In the last two posts I pointed out two very common patterns I have observed in family caregivers, especially those who represent the “first line of defense” in their loved one’s care:
- How they can fall into such a rut of feeling overwhelmed, burnt out and defeated that they’ve given up trying to carve out time to recharge their batteries, let alone have any fun!
- How they don’t even realize the reasons behind their ongoing choices and behavior patterns – including neglecting to care even adequately for themselves – that have become “normal” in their caregiver role.
In today’s excerpt, this one from the third chapter of my book Take Back Your Life: A Caregiver’s Guide to Finding Freedom in the Midst of Overwhelm, I want to emphasize a vitally important aspect of successful self-care. It’s one that we can’t even begin to provide for ourselves until we have become acutely aware of realities 1 and 2 above: you gotta love yourself!
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From Take Back Your Life, Chapter 3:
We all want and need to feel and be appreciated, and all too often caregivers feel taken for granted. Learning to speak up and say what you want, need and feel changes the dynamics of a relationship. This is not about your ego and needing attention. It is about being valued and appreciated for who you are. When you don’t set limits, no one learns that you need and deserve to be acknowledged, appreciated and respected. In fact, all too often even the medical community (doctors, nurses and therapists) do not consciously and purposefully pay attention to what is involved in the care of the patient. They do their jobs and assume everything will be taken care of at home without exploring how and by whom, thus further adding to your stress, overwhelm, and feelings of inadequacy and burn out.
Are you getting the point that, as challenging as it may be to create and maintain healthy boundaries, it is not only necessary, but it really is life-saving? Remember, the commandment that has been around for centuries, “Love thy neighbor as thyself,” doesn’t say more than yourself. As actor, journalist, editor, freelance writer and teacher Edward Albert said, “Sometimes you have to be selfish to be selfless.”
You are a loving, caring, compassionate and amazing individual. You are a caregiver, and these attributes go hand in hand with that role. However, you cannot effectively and lovingly care for someone else if you are not giving yourself enough love, care, affection, time and energy. Boundaries are not meant to punish, but are for your well-being and protection. They’re infinitely more effective when you are assertive, calm, firm and respectful. Achieving this requires practice, patience and perseverance, and courage. Take one step at a time and know that every time you set even a small boundary, you are one step closer to being able to do so more often and with greater feelings of love, respect, and compassion for yourself and for those you care for.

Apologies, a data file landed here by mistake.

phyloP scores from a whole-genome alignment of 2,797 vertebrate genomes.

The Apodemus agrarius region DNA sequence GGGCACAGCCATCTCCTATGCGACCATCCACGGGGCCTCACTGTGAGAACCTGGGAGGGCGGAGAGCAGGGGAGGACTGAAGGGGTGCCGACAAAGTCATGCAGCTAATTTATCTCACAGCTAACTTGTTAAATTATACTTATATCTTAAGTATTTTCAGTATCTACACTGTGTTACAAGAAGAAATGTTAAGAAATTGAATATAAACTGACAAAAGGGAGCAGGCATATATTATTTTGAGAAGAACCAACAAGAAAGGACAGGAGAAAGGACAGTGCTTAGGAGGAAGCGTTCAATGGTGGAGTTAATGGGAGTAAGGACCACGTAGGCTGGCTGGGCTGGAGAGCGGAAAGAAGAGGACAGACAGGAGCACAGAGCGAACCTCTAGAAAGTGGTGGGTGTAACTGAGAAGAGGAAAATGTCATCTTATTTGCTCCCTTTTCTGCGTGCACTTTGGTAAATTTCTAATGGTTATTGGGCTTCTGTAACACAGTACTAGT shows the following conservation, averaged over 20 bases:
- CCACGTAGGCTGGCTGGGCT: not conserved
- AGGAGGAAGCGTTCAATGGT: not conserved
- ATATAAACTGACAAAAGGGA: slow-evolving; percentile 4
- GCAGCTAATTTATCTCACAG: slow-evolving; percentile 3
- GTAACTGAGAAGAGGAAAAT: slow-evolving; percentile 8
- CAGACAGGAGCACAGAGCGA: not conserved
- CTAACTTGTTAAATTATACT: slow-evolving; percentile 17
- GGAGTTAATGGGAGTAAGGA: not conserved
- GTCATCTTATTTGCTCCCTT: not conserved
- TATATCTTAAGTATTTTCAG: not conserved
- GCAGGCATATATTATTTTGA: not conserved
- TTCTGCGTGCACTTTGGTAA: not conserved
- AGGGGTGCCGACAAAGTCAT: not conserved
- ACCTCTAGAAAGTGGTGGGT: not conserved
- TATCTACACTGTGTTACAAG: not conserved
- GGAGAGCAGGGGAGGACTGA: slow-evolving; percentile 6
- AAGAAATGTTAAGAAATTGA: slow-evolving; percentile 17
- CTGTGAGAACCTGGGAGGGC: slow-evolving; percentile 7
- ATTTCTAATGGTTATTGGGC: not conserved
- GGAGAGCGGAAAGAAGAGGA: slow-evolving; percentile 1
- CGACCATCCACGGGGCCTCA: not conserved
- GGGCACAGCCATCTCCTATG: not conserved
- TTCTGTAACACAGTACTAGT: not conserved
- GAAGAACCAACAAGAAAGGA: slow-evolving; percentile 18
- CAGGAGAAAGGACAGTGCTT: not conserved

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As I alluded to in the sentence “Boundaries are not meant to punish“ above, many people feel uncomfortable with the whole subject of boundaries, because it feels like it’s necessarily about shutting out or pushing away people they deeply love and care about.
Perhaps that’s because boundaries in the physical world tend to be barriers that have been deliberately constructed to “keep mine in” and/or “keep yours out.” To firmly establish ownership of territory and control who is welcome and who isn’t, we build walls, fences, borders between nations…even castle moats! There’s a sense that it must require whoever created the boundary to feel a certain cold resolve to hold the line over time, and a certain lack of caring about the feelings of whoever they’re ordering to stay outside the barrier.
It stands to reason, then, when we’re talking about how to get more “me time,” or ask a family member to take on a few caregiver tasks that we normally handle, that we feel some discomfort calling that “boundaries.” No one wants to see themselves as being demanding, rejecting, or cold-blooded and calculating on behalf of themselves (is the word “selfish” creeping into your inner dialogue right about now?). So people tend to shy away from not just using the word “boundaries,” but also from creating any!
But guess what? Setting boundaries is precisely what you MUST be able to do to ensure that you allocate enough emotional and spiritual resources to feel loved, respected and appreciated by yourself.
From a practical standpoint, you must make enough room (literally – in time and space!) on a regular basis to pause, quiet your mind, breathe, and really feel love for yourself. If you don’t, the “care” part of “self-care” will always fall short of what you need to stay strong and resilient, keep a clear head, and make choices that are right for you as well as for your loved ones.
What thoughts, memories and emotions did this bring up for you? Can you see where not having maintained strong but loving boundaries has had a detrimental impact in your own life?
Leave a comment below to let me know what you can see now that you didn’t before, or what concerns you may have regaring making changes in your life…
For more ideas on tactful (yet still clear, firm and effective!) boundary-setting strategies and conversations, be sure to get the book and keep reading Chapter 3 and beyond!
And if you haven’t done so already, be sure to download my complimentary “stepping-stones” reaction processing roadmap, companion audio and transcript, The Caregiver’s Step-By-Step Guide to Take Back Your Life. I created it for in-the-moment new perspectives and support. It provides a structure for walking yourself through the steps of a successful response to any challenging situation. Someone recently told me, “I use the Step-By-Step Guide every day!” Maybe you’ll find it equally helpful – hope so!